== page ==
Al Gallagher



To even get to the major leagues is a tremendous accomplishment in and of itself. However, there are moments in time where an individual plays for his hometown team. In 1970, Al Gallagher became the first native-born player to play for the San Francisco Giants. This is his story.


Early Years


Al Gallagher's father, Joe, was born into poverty a mere 42 days after the Great Earthquake of 1906 and learned to fend for himself at an early age. Though is mother, Victoria, was not born in California, she was no stranger to the ravages of poverty, having been placed in an orphanage when she was young. Eventually, Joe and Victoria met, fell in love, got married and on October 19, 1945 Alan Mitchell Edward George Patrick Henry (Al) Gallagher was born. It is unusual for a person to have so many middle names but his parents had been waiting eight years to have their only child and could not decide on just one name.


Gallagher learned the game of baseball while growing up in the heart of the Mission District and rooting for his hometown Seals. He was ecstatic when the Giants moved to the Bay Area as now he could watch all of game's greats playing in his backyard. Even though the Giants were from New York, Al Gallagher developed a real passion for the team, a passion which would last a lifetime.



Beginning in 1959, Gallagher attended Mission High School where he became the team's starting third baseman as a sophomore. That year he made the all-city team and would lead the city in batting average in his junior and senior seasons. During his high school career, he played well enough to be invited to the Peninsula Winter League, a rookie league for major league prospects which included Tug McGraw among others. He played well enough in the PWL to earn a scholarship to Santa Clara University.


Al Gallagher played well for the Broncos, leading the team in batting average (.395), hits (60), triples (5) and RBI (42) as a junior in 1965. During this time, Gallagher earned a nickname. He began a big hitting streak and refused to wash his uniform until the streak was snapped. By the time it ended, the streak had reached an impressive 25 games. His teammates were happy for him but were also relieved that the streak was over as his clothes were quite filthy, earning him the nickname "Dirty Al". He would carry that moniker for the rest of his life. At the end of the season, he was named an All-American and drafted by his hometown team, the San Francisco Giants.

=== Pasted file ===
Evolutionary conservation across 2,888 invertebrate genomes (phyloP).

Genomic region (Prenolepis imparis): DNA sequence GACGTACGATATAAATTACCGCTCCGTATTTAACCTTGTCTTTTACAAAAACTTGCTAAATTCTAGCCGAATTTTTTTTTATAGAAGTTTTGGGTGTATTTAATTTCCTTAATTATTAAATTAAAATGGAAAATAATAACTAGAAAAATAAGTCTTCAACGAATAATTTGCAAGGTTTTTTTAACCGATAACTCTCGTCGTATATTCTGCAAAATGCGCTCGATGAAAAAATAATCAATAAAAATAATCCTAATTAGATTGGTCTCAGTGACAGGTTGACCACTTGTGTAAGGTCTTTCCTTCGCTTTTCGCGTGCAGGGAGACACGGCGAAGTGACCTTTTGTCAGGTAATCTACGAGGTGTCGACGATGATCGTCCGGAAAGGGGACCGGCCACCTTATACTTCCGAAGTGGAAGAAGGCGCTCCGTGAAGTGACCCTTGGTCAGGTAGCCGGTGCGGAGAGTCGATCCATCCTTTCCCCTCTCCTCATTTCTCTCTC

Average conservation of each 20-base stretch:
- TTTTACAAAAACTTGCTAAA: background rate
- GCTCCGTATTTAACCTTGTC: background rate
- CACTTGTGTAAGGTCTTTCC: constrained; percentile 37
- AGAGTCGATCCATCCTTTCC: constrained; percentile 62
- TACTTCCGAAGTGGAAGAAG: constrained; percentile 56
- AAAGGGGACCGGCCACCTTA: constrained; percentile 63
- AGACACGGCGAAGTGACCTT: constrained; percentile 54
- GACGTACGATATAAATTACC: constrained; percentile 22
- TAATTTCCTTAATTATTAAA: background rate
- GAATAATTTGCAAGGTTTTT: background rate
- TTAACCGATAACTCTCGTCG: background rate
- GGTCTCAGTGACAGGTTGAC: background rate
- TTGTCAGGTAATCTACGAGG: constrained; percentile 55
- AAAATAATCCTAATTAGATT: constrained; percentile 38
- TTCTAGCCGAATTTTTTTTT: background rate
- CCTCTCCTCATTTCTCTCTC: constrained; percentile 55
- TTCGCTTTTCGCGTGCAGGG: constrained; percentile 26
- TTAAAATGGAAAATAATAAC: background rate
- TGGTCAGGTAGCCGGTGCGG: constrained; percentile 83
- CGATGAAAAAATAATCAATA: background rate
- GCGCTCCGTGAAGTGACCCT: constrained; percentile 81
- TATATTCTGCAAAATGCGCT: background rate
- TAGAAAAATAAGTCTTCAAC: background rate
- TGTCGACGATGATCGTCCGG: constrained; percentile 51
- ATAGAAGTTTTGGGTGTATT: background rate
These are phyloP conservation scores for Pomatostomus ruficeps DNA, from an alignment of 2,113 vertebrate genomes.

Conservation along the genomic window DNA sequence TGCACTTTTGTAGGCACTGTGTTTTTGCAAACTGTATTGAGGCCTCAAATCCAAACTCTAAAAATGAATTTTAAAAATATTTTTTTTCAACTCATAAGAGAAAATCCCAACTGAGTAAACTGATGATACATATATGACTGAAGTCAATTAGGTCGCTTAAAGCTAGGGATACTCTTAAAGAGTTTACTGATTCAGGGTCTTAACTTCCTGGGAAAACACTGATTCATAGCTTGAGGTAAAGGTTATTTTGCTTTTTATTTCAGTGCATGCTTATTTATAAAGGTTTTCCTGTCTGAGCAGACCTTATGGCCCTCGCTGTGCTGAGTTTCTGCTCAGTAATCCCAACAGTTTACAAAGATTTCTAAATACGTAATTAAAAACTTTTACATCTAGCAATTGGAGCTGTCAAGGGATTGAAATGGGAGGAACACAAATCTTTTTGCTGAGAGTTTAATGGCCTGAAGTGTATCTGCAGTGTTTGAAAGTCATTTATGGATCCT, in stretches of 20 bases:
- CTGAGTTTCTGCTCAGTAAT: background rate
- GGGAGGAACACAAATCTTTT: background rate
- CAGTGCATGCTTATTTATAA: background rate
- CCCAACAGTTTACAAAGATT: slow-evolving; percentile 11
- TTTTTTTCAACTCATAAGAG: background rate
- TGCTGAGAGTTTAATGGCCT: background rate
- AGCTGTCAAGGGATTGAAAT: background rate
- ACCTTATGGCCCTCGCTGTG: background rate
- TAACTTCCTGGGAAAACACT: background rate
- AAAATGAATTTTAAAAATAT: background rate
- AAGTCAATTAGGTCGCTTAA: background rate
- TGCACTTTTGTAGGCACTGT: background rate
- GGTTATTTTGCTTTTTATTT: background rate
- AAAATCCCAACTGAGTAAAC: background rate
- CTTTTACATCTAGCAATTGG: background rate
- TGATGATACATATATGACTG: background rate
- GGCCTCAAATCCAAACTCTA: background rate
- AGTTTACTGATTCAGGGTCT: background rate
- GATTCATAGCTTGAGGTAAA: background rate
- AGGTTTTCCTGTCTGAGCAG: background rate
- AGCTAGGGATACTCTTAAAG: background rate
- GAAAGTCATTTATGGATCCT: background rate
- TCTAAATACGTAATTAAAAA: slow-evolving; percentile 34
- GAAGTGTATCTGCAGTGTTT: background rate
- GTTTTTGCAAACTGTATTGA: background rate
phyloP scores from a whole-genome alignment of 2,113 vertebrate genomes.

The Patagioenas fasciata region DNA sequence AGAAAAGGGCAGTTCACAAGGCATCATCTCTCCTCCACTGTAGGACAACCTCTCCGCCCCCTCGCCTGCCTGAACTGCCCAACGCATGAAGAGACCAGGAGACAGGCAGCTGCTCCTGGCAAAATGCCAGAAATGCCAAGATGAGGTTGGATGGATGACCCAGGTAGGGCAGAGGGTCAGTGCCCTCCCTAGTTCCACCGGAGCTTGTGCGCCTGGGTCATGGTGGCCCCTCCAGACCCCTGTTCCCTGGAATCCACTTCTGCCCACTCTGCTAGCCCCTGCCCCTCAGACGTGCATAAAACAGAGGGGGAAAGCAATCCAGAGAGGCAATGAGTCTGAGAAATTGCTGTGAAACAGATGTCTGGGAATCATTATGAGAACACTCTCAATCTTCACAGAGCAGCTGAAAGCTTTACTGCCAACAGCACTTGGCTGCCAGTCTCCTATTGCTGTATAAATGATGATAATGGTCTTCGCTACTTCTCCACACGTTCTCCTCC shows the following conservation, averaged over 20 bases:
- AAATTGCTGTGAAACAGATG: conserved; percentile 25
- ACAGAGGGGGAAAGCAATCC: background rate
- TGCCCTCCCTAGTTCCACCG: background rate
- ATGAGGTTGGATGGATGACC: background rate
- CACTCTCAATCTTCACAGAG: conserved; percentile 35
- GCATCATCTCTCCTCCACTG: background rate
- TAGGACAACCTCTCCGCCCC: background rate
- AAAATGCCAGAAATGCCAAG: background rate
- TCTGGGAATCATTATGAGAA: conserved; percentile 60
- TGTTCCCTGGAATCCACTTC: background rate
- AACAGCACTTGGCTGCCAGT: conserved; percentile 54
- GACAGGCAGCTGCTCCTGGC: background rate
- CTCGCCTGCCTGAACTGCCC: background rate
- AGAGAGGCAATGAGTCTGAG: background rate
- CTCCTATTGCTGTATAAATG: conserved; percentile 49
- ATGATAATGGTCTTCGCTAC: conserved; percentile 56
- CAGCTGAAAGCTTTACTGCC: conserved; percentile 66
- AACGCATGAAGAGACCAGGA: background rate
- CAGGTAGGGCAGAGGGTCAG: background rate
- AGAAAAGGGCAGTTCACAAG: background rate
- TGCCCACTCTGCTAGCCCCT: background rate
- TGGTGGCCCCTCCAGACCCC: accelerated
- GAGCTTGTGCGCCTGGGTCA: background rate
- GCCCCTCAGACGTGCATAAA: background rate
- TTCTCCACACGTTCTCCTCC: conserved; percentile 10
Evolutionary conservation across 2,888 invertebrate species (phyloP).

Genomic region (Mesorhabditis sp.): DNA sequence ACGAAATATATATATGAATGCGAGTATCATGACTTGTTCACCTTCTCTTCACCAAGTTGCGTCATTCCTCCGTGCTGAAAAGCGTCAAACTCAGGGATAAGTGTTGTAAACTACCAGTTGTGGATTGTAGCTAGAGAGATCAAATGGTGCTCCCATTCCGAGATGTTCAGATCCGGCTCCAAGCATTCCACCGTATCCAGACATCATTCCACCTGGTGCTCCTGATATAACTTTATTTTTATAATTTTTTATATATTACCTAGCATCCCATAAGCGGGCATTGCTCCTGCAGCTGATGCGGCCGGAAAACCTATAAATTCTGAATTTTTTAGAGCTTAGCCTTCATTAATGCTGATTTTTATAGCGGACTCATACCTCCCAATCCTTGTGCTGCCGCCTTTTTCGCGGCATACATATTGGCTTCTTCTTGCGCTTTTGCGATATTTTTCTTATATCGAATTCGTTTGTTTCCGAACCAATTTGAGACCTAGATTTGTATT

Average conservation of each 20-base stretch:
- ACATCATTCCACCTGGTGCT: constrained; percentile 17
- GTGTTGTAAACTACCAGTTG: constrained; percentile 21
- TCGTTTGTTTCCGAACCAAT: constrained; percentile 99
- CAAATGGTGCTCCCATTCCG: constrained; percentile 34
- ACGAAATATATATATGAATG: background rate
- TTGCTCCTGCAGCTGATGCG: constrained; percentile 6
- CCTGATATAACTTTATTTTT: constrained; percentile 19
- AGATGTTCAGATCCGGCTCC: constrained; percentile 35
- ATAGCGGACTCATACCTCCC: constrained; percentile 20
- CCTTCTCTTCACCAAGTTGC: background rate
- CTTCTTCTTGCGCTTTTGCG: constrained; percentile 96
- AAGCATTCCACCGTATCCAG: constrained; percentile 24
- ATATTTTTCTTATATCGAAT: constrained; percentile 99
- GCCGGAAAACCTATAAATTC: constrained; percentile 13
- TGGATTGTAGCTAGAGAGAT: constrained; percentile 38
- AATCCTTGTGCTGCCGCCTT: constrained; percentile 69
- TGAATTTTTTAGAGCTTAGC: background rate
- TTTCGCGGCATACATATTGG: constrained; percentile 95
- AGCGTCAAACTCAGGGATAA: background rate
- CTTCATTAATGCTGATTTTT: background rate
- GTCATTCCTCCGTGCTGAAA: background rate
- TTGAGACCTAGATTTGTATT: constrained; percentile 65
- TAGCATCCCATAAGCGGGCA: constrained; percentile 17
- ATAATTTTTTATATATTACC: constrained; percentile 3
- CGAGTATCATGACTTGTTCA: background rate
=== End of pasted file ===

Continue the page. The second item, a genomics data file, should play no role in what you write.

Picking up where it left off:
Making Good



After five years toiling in the minor leagues, Al Gallagher finally got his shot at glory with his hometown team in 1970. In his rookie season, Gallagher averaged .266 and hit four home runs. His best year with the club was in 1971 when he batted .277 and slammed five home runs. That year, the Giants won their division but lost to the Pirates in the National League Championship Series. It would be the closest that Al Gallagher would ever get to the World Series. After hitting just two home runs and averaging .223 in 1972, Gallagher split the 1973 season between the Giants and the California Angels. Even though he increased his batting average to .272, he failed to hit a home run in his final season.


After that less than stellar season, Gallagher spent his remaining playing years with lesser known teams such as the Richmond Braves (International League) and the Salt Lake City Angels (Pacific Coast League). He entered the coaching world in 1975, briefly coaching a team from Durango, Mexico. Unfortunately, he didn't get along with management and returned to California, earning a Master's degree and becoming a teacher.



However, the lure of the game called him just a couple of years later and by 1977, Al Gallagher was back in the dugout managing the Texas City Stars of the Lone Star League. The following year he was hired as the manager of the Greenwood Braves, winning the league title in his first two years with the club.


In 1980, he was hired as the manager of the newly resurrected Durham Bulls. Al Gallagher was always an excellent promoter. From arguing with umpires to asking fans about strategy suggestions from the third base box, Gallagher helped draw fans to games. The Bulls responded with an excellent season which culminated in a loss in the league championship game.



Following that memorable season, Gallagher moved on to Class AA organization in Chattanooga and Buffalo, neither stop ending with a championship. He moved back to California in 1984 where he managed the Class A San Jose Bees. Following the 1984 season, Gallagher stepped away from baseball to return to a life of normalcy, where he could reside with his family year-round and focus on being an educator within the school system.


More than a decade passed before he returned to the dugout. In 1995, Gallagher returned to the game of baseball, where he would remain for the next 17 years managing various minor league teams. His final job was in 2012 with the McAllen (Texas) Thunder. Al Gallagher passed away on December 6, 2018 in Fresno.






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